In a case article written by David Herbert, he discusses
a legal case between a Personal Fitness Trainer and his client. The issue with
this case was that the client initially sought services from a Personal
Trainer, who was recommended by a Physician, in order to stay fit and active. The
client had recently had back surgery, informing the Personal Trainer, where he
assured her that he was capable of training her in safe exercise activities. In
a workout consisting of burpees, jumping jacks, and deadlifting 75 pounds, she
was later injured. Eventually, she filed litigation claiming negligence against
the Personal Trainer for sustaining severe and permanent back injuries.
also filed litigation for not doing a proper fitness evaluation on the client before
devising an exercise routine; not performing a safe and proper exercise
routine; not considering the clients prior injuries or physical conditions and
much more. He was later charged with allegations by the health and fitness
facility, with the following: failing to follow internal rules, employee
manuals, and operating and training procedures; not providing the client with a
proper medical condition evaluation; encouraging his client to continue the
exercises, beyond her physical capabilities.
The trainer had a degree in health/wellness exercise
physiology; do to this, he was highly capable to assist his client in a good
manner. He was eventually certified as a Strength and Conditioning specialist
by the National Strength and Conditioning Association. His certificate later
expired a little bit before he started training his client. Therefore, he felt
as if he did not have to get a new certification and thought he could train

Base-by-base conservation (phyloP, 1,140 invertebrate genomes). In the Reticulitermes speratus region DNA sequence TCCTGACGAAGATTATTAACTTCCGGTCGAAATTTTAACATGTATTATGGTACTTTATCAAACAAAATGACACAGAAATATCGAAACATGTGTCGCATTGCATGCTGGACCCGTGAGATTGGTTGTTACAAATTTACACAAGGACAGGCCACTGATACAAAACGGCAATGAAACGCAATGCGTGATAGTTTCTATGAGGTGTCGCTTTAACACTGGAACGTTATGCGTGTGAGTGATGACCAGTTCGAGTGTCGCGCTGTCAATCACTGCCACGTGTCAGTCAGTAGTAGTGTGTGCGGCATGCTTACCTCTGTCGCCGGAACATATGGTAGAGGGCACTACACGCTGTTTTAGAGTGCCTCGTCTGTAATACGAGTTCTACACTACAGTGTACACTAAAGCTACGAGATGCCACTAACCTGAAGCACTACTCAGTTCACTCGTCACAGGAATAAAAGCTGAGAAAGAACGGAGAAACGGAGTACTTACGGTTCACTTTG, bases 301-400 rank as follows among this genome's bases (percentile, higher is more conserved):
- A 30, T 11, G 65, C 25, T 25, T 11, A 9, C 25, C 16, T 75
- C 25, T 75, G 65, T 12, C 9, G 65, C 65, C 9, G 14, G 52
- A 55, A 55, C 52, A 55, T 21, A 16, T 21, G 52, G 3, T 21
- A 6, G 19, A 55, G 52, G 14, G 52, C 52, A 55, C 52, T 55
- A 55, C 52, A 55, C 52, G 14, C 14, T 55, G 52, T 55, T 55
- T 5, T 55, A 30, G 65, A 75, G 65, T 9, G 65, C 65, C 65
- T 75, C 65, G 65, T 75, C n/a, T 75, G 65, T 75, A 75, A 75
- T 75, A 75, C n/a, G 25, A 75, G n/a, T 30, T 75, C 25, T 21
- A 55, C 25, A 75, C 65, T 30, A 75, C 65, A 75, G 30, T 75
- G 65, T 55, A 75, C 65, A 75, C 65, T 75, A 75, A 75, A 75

someone without it. Also, as being certified in the past, he knew that he was
responsible to get each client’s medical questionnaire. He failed to do this
with the client who had a past back surgery; he felt as he knew this clients
body inside and out, considering he knew her for over a year and a half.
This case could have been prevented by if the trainer would
have had the client fill out a medical condition evaluation form. If she would have
filled this form out, he would have known about the back condition and how
serious it was. He could have prevented the injuries and help strengthen her
body instead of causing more injuries and back pain. He also should have got
his Strength and Conditioning certificated renewed. This could have prevented
less of a problem when it came to the health and fitness facility as well.
plaintiff charged the Personal trainer with a total of 1.4 million, which
consisted of one million for pain and suffering in the future and 400,000 for
past pain and suffering. After the case, the verdict was dropped down to
980,000 do the jury stating the client was 30% at fault.
three types of tort include: misfeasance, malfeasance, and nonfeasance. Misfeasance
is a management of a business, public office or other responsibility, where
there are some errors and mistakes, but do not violate any of the laws. Malfeasance
is the performance by a public official of an act that is legally unjustified,
harmful, or contrary to law; an act of violation of public trust. Nonfeasance
is the neglecting of some act that should have been performed.